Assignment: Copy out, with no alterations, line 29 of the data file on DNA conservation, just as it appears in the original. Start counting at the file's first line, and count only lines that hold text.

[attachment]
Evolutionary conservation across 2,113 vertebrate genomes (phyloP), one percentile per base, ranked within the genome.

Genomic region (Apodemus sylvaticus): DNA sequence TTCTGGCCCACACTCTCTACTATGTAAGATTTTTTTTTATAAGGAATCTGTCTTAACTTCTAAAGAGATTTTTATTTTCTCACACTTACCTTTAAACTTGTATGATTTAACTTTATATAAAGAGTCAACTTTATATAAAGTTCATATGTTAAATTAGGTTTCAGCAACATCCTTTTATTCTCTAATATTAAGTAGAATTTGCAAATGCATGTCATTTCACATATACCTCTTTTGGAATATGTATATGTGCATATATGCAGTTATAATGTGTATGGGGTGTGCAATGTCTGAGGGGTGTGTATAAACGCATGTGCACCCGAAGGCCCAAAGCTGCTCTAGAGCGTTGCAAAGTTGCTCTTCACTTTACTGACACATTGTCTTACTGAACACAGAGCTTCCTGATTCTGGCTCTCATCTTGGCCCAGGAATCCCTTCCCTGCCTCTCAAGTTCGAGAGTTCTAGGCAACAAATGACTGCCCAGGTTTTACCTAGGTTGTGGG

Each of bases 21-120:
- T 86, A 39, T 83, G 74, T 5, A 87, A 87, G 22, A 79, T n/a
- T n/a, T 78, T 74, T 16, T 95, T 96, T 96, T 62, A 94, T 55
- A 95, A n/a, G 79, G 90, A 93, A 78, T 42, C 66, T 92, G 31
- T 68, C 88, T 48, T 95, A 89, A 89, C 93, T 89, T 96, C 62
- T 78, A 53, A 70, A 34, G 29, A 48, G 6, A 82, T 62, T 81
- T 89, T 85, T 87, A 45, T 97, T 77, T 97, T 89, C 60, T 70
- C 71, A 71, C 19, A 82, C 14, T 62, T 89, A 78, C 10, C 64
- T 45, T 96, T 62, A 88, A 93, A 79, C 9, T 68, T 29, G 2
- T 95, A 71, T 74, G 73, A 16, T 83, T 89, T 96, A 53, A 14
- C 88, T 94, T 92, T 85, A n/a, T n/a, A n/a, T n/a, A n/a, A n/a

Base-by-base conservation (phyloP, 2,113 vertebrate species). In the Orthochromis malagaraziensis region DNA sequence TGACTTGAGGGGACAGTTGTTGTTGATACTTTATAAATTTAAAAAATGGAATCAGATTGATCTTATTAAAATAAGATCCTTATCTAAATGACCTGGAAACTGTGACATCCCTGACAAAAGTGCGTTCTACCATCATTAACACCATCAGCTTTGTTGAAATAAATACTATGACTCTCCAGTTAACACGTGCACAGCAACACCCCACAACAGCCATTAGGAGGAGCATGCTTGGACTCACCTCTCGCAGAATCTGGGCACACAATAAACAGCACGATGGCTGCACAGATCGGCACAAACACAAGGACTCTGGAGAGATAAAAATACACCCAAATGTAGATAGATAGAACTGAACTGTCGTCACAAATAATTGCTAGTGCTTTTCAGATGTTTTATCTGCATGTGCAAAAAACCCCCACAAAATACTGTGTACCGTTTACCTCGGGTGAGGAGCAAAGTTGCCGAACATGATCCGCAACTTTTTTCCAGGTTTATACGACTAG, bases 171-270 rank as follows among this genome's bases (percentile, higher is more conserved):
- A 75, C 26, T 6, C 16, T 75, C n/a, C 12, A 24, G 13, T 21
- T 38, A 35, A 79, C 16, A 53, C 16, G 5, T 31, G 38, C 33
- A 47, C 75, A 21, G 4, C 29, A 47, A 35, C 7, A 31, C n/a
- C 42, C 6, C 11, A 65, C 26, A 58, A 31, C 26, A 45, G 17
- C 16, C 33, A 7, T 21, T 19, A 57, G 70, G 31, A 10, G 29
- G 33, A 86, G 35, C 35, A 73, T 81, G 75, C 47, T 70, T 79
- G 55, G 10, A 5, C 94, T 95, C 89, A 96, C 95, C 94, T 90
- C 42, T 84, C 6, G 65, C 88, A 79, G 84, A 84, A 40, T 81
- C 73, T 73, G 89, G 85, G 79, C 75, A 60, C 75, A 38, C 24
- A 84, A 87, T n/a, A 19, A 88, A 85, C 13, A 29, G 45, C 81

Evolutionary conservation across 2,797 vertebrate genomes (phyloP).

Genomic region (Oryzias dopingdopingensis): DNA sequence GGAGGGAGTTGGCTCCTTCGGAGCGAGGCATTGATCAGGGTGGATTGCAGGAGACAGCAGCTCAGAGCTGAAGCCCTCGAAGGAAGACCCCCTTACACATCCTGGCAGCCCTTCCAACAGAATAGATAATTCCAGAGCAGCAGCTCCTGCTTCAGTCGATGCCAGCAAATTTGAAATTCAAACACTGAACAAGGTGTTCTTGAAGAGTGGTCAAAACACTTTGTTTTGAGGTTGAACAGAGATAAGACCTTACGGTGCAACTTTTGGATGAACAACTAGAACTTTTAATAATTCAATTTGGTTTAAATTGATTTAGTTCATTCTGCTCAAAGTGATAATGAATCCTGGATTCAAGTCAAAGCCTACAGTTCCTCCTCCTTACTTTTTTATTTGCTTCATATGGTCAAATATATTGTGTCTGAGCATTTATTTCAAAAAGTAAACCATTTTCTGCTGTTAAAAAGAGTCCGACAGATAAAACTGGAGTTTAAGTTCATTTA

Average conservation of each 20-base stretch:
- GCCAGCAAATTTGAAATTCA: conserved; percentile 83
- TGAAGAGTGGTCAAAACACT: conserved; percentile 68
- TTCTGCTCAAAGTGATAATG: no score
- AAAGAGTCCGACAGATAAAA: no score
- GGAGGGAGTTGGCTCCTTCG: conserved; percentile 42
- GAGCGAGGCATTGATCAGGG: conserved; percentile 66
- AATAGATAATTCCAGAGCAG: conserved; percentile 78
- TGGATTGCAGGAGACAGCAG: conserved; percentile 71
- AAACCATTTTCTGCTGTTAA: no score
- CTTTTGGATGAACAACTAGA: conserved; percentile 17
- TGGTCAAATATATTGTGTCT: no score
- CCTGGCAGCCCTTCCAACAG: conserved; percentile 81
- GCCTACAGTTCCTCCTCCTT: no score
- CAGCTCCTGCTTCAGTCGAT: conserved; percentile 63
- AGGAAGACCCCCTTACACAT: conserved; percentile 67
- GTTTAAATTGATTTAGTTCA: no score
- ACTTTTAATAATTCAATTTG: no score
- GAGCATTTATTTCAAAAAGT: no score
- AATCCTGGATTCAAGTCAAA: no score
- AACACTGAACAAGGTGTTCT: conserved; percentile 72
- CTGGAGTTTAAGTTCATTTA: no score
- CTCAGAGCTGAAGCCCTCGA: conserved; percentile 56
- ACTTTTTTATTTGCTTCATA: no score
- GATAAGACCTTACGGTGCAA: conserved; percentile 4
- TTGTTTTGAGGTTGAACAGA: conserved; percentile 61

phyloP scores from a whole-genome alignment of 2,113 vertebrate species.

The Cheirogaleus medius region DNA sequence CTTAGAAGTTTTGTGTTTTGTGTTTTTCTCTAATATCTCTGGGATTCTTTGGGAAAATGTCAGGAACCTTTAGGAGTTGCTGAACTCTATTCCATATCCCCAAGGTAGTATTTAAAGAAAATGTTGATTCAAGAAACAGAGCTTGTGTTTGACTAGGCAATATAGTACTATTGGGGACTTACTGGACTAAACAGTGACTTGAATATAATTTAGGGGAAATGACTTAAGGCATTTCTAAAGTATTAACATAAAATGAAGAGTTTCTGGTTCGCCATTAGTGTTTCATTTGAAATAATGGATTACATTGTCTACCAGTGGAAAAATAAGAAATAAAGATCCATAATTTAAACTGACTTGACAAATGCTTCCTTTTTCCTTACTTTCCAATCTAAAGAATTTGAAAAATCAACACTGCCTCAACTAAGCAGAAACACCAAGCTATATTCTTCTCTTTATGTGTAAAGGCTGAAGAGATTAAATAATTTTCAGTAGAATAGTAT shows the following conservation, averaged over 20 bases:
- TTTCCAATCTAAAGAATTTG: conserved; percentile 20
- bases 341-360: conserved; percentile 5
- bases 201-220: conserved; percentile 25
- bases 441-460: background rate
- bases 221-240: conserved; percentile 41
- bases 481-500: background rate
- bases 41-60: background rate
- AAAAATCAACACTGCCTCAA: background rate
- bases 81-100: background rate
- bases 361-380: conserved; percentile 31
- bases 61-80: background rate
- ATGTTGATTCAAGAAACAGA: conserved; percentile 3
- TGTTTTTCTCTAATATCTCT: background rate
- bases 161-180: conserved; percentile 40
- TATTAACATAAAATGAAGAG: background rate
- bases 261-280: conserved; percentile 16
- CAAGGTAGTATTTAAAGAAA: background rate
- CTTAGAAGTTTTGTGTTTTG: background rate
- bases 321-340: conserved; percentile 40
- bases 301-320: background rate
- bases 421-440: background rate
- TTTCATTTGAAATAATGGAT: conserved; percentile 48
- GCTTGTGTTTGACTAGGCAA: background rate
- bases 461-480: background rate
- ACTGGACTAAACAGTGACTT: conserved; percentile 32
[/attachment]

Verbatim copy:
- TGAAGAGTGGTCAAAACACT: conserved; percentile 68